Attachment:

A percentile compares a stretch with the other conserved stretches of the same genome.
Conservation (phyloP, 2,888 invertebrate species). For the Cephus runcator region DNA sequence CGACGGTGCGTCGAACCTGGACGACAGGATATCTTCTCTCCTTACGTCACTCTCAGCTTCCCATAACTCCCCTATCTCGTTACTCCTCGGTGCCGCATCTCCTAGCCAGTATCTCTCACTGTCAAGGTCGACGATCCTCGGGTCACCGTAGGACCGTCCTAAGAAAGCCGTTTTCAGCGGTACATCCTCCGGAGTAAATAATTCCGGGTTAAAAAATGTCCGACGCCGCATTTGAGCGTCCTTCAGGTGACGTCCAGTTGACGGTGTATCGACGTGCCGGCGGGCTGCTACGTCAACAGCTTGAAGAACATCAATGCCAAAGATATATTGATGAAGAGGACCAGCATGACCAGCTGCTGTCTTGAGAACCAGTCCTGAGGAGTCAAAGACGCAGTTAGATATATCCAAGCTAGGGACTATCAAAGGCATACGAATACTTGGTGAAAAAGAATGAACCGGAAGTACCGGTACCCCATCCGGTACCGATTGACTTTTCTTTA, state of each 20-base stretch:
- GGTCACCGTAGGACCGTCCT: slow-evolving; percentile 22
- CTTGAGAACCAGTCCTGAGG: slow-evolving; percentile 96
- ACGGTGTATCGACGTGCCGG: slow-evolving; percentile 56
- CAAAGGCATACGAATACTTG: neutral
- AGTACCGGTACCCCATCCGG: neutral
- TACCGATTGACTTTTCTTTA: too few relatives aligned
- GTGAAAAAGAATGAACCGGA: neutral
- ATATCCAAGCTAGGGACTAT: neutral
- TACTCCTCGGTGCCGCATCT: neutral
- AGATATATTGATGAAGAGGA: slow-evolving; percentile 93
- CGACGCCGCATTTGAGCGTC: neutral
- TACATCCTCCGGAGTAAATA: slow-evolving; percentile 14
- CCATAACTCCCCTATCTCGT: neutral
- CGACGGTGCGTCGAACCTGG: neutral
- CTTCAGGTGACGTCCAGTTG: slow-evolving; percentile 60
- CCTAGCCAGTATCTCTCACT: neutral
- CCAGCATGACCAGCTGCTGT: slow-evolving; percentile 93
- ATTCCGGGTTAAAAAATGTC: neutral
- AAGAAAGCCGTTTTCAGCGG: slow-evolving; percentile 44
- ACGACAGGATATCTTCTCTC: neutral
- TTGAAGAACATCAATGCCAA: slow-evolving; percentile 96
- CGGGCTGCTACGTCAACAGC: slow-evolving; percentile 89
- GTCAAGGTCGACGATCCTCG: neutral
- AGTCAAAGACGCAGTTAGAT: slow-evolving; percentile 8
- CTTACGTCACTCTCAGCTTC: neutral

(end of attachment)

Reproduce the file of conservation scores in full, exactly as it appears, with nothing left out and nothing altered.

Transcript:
A percentile compares a stretch with the other conserved stretches of the same genome.
Conservation (phyloP, 2,888 invertebrate species). For the Cephus runcator region DNA sequence CGACGGTGCGTCGAACCTGGACGACAGGATATCTTCTCTCCTTACGTCACTCTCAGCTTCCCATAACTCCCCTATCTCGTTACTCCTCGGTGCCGCATCTCCTAGCCAGTATCTCTCACTGTCAAGGTCGACGATCCTCGGGTCACCGTAGGACCGTCCTAAGAAAGCCGTTTTCAGCGGTACATCCTCCGGAGTAAATAATTCCGGGTTAAAAAATGTCCGACGCCGCATTTGAGCGTCCTTCAGGTGACGTCCAGTTGACGGTGTATCGACGTGCCGGCGGGCTGCTACGTCAACAGCTTGAAGAACATCAATGCCAAAGATATATTGATGAAGAGGACCAGCATGACCAGCTGCTGTCTTGAGAACCAGTCCTGAGGAGTCAAAGACGCAGTTAGATATATCCAAGCTAGGGACTATCAAAGGCATACGAATACTTGGTGAAAAAGAATGAACCGGAAGTACCGGTACCCCATCCGGTACCGATTGACTTTTCTTTA, state of each 20-base stretch:
- GGTCACCGTAGGACCGTCCT: slow-evolving; percentile 22
- CTTGAGAACCAGTCCTGAGG: slow-evolving; percentile 96
- ACGGTGTATCGACGTGCCGG: slow-evolving; percentile 56
- CAAAGGCATACGAATACTTG: neutral
- AGTACCGGTACCCCATCCGG: neutral
- TACCGATTGACTTTTCTTTA: too few relatives aligned
- GTGAAAAAGAATGAACCGGA: neutral
- ATATCCAAGCTAGGGACTAT: neutral
- TACTCCTCGGTGCCGCATCT: neutral
- AGATATATTGATGAAGAGGA: slow-evolving; percentile 93
- CGACGCCGCATTTGAGCGTC: neutral
- TACATCCTCCGGAGTAAATA: slow-evolving; percentile 14
- CCATAACTCCCCTATCTCGT: neutral
- CGACGGTGCGTCGAACCTGG: neutral
- CTTCAGGTGACGTCCAGTTG: slow-evolving; percentile 60
- CCTAGCCAGTATCTCTCACT: neutral
- CCAGCATGACCAGCTGCTGT: slow-evolving; percentile 93
- ATTCCGGGTTAAAAAATGTC: neutral
- AAGAAAGCCGTTTTCAGCGG: slow-evolving; percentile 44
- ACGACAGGATATCTTCTCTC: neutral
- TTGAAGAACATCAATGCCAA: slow-evolving; percentile 96
- CGGGCTGCTACGTCAACAGC: slow-evolving; percentile 89
- GTCAAGGTCGACGATCCTCG: neutral
- AGTCAAAGACGCAGTTAGAT: slow-evolving; percentile 8
- CTTACGTCACTCTCAGCTTC: neutral